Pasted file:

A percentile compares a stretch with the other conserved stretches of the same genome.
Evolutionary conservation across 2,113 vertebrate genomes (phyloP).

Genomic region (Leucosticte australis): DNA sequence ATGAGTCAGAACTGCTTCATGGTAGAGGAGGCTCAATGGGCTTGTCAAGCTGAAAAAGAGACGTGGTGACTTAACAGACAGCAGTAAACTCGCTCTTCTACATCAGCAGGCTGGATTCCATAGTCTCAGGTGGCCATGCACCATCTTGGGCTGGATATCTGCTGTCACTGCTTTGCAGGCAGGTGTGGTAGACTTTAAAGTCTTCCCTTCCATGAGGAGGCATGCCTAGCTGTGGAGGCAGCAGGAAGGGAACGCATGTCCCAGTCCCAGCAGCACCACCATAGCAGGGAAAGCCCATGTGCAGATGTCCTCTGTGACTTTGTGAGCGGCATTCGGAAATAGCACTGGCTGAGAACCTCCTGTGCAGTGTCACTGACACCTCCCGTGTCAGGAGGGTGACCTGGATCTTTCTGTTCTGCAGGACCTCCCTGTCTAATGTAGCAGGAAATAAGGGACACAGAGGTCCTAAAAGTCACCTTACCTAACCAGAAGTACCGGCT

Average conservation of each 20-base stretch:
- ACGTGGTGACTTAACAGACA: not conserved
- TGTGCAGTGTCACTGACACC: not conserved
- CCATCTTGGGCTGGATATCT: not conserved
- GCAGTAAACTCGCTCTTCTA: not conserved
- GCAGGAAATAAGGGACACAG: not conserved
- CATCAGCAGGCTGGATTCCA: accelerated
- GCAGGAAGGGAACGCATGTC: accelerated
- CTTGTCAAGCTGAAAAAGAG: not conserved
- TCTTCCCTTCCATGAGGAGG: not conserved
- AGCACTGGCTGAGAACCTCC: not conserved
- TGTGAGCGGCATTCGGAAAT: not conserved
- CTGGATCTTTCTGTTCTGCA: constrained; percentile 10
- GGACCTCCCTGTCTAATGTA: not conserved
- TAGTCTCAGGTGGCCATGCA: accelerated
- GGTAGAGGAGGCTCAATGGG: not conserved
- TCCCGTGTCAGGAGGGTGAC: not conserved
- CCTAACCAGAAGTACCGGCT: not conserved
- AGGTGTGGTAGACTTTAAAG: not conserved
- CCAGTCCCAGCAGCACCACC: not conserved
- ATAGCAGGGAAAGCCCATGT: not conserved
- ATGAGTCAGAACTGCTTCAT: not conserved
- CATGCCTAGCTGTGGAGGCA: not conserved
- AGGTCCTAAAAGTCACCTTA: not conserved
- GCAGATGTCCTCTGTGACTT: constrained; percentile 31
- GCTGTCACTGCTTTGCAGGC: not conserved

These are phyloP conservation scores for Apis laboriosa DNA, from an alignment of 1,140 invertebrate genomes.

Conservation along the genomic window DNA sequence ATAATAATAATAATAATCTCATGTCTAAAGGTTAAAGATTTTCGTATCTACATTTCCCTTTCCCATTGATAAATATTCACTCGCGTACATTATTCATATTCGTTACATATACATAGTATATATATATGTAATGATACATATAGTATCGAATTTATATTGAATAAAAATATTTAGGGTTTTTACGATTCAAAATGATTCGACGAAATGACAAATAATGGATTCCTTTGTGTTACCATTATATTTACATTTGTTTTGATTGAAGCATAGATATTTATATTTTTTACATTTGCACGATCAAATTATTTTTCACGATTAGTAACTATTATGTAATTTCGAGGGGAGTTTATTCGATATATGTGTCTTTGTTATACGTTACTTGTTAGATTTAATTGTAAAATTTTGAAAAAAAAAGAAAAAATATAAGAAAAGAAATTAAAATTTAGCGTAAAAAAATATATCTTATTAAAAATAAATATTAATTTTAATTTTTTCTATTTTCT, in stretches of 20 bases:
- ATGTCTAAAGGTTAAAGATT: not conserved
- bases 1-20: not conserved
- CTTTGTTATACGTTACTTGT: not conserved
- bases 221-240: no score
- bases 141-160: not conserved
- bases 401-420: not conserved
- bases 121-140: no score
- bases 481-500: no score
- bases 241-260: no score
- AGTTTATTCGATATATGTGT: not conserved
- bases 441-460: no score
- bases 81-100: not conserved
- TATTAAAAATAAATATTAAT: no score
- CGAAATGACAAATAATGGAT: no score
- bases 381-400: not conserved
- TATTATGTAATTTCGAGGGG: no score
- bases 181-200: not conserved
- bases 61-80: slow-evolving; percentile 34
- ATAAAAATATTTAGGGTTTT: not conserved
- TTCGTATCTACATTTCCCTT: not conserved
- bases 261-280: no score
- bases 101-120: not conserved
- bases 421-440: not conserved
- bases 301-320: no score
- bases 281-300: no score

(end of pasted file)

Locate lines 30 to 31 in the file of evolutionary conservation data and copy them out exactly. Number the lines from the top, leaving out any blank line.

These are phyloP conservation scores for Apis laboriosa DNA, from an alignment of 1,140 invertebrate genomes.

Conservation along the genomic window DNA sequence ATAATAATAATAATAATCTCATGTCTAAAGGTTAAAGATTTTCGTATCTACATTTCCCTTTCCCATTGATAAATATTCACTCGCGTACATTATTCATATTCGTTACATATACATAGTATATATATATGTAATGATACATATAGTATCGAATTTATATTGAATAAAAATATTTAGGGTTTTTACGATTCAAAATGATTCGACGAAATGACAAATAATGGATTCCTTTGTGTTACCATTATATTTACATTTGTTTTGATTGAAGCATAGATATTTATATTTTTTACATTTGCACGATCAAATTATTTTTCACGATTAGTAACTATTATGTAATTTCGAGGGGAGTTTATTCGATATATGTGTCTTTGTTATACGTTACTTGTTAGATTTAATTGTAAAATTTTGAAAAAAAAAGAAAAAATATAAGAAAAGAAATTAAAATTTAGCGTAAAAAAATATATCTTATTAAAAATAAATATTAATTTTAATTTTTTCTATTTTCT, in stretches of 20 bases: